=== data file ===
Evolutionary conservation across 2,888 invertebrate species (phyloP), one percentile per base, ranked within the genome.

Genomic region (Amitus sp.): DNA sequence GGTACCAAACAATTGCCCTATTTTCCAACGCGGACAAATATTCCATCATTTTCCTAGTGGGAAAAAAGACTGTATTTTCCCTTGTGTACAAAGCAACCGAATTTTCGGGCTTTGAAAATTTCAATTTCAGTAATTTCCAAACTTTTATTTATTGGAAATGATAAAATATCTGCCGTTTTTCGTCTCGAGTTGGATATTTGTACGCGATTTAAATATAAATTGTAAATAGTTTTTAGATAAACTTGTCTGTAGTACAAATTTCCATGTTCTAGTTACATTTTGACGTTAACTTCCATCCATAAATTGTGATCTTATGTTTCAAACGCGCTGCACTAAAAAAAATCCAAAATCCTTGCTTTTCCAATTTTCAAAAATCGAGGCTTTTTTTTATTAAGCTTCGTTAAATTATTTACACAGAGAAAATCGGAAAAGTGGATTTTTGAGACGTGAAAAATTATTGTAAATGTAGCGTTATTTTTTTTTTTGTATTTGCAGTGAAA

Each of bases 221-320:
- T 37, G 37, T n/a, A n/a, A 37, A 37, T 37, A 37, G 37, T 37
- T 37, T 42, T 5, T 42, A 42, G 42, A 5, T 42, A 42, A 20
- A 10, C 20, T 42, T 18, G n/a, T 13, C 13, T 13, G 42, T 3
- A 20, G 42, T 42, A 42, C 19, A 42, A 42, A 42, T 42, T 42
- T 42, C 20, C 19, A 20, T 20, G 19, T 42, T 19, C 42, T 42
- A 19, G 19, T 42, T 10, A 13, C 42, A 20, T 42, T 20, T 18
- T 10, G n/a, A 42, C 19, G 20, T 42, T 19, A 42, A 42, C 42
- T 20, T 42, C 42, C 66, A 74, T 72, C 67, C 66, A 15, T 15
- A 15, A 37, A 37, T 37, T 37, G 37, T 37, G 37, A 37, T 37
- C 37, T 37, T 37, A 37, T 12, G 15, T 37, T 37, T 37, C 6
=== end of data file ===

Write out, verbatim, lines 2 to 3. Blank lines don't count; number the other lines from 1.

Genomic region (Amitus sp.): DNA sequence GGTACCAAACAATTGCCCTATTTTCCAACGCGGACAAATATTCCATCATTTTCCTAGTGGGAAAAAAGACTGTATTTTCCCTTGTGTACAAAGCAACCGAATTTTCGGGCTTTGAAAATTTCAATTTCAGTAATTTCCAAACTTTTATTTATTGGAAATGATAAAATATCTGCCGTTTTTCGTCTCGAGTTGGATATTTGTACGCGATTTAAATATAAATTGTAAATAGTTTTTAGATAAACTTGTCTGTAGTACAAATTTCCATGTTCTAGTTACATTTTGACGTTAACTTCCATCCATAAATTGTGATCTTATGTTTCAAACGCGCTGCACTAAAAAAAATCCAAAATCCTTGCTTTTCCAATTTTCAAAAATCGAGGCTTTTTTTTATTAAGCTTCGTTAAATTATTTACACAGAGAAAATCGGAAAAGTGGATTTTTGAGACGTGAAAAATTATTGTAAATGTAGCGTTATTTTTTTTTTTGTATTTGCAGTGAAA

Each of bases 221-320: